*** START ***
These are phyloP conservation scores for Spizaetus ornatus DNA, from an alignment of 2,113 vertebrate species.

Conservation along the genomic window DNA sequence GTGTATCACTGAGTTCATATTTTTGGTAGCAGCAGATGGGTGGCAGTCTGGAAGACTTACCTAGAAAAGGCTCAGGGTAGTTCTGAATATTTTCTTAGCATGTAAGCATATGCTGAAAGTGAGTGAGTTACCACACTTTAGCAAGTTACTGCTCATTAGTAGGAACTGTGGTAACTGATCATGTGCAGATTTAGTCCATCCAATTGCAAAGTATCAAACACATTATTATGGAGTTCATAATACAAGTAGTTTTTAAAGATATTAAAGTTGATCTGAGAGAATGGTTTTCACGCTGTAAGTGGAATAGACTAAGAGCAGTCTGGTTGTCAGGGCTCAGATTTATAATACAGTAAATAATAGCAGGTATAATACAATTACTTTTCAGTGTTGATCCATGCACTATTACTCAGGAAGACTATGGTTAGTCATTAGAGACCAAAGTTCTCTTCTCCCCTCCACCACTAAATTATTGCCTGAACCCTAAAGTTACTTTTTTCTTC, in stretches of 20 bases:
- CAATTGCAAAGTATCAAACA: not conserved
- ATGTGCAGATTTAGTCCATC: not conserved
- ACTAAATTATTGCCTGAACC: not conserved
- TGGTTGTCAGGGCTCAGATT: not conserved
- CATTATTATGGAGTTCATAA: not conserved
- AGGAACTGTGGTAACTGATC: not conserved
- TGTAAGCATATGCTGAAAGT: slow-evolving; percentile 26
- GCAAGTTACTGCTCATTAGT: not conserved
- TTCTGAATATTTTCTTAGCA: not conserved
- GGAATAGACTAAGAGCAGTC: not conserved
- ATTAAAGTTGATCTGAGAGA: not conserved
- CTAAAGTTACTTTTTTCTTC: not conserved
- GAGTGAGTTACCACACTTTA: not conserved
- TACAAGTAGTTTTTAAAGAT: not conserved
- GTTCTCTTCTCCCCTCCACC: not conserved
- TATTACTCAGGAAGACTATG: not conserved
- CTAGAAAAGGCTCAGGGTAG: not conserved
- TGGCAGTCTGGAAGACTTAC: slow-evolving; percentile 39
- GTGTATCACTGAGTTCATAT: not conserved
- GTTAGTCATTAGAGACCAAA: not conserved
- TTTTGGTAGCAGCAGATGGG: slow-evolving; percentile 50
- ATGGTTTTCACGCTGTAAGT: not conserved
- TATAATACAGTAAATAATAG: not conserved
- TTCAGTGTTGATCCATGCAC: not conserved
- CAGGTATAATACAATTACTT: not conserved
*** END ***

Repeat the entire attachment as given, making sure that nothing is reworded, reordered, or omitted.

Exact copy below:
These are phyloP conservation scores for Spizaetus ornatus DNA, from an alignment of 2,113 vertebrate species.

Conservation along the genomic window DNA sequence GTGTATCACTGAGTTCATATTTTTGGTAGCAGCAGATGGGTGGCAGTCTGGAAGACTTACCTAGAAAAGGCTCAGGGTAGTTCTGAATATTTTCTTAGCATGTAAGCATATGCTGAAAGTGAGTGAGTTACCACACTTTAGCAAGTTACTGCTCATTAGTAGGAACTGTGGTAACTGATCATGTGCAGATTTAGTCCATCCAATTGCAAAGTATCAAACACATTATTATGGAGTTCATAATACAAGTAGTTTTTAAAGATATTAAAGTTGATCTGAGAGAATGGTTTTCACGCTGTAAGTGGAATAGACTAAGAGCAGTCTGGTTGTCAGGGCTCAGATTTATAATACAGTAAATAATAGCAGGTATAATACAATTACTTTTCAGTGTTGATCCATGCACTATTACTCAGGAAGACTATGGTTAGTCATTAGAGACCAAAGTTCTCTTCTCCCCTCCACCACTAAATTATTGCCTGAACCCTAAAGTTACTTTTTTCTTC, in stretches of 20 bases:
- CAATTGCAAAGTATCAAACA: not conserved
- ATGTGCAGATTTAGTCCATC: not conserved
- ACTAAATTATTGCCTGAACC: not conserved
- TGGTTGTCAGGGCTCAGATT: not conserved
- CATTATTATGGAGTTCATAA: not conserved
- AGGAACTGTGGTAACTGATC: not conserved
- TGTAAGCATATGCTGAAAGT: slow-evolving; percentile 26
- GCAAGTTACTGCTCATTAGT: not conserved
- TTCTGAATATTTTCTTAGCA: not conserved
- GGAATAGACTAAGAGCAGTC: not conserved
- ATTAAAGTTGATCTGAGAGA: not conserved
- CTAAAGTTACTTTTTTCTTC: not conserved
- GAGTGAGTTACCACACTTTA: not conserved
- TACAAGTAGTTTTTAAAGAT: not conserved
- GTTCTCTTCTCCCCTCCACC: not conserved
- TATTACTCAGGAAGACTATG: not conserved
- CTAGAAAAGGCTCAGGGTAG: not conserved
- TGGCAGTCTGGAAGACTTAC: slow-evolving; percentile 39
- GTGTATCACTGAGTTCATAT: not conserved
- GTTAGTCATTAGAGACCAAA: not conserved
- TTTTGGTAGCAGCAGATGGG: slow-evolving; percentile 50
- ATGGTTTTCACGCTGTAAGT: not conserved
- TATAATACAGTAAATAATAG: not conserved
- TTCAGTGTTGATCCATGCAC: not conserved
- CAGGTATAATACAATTACTT: not conserved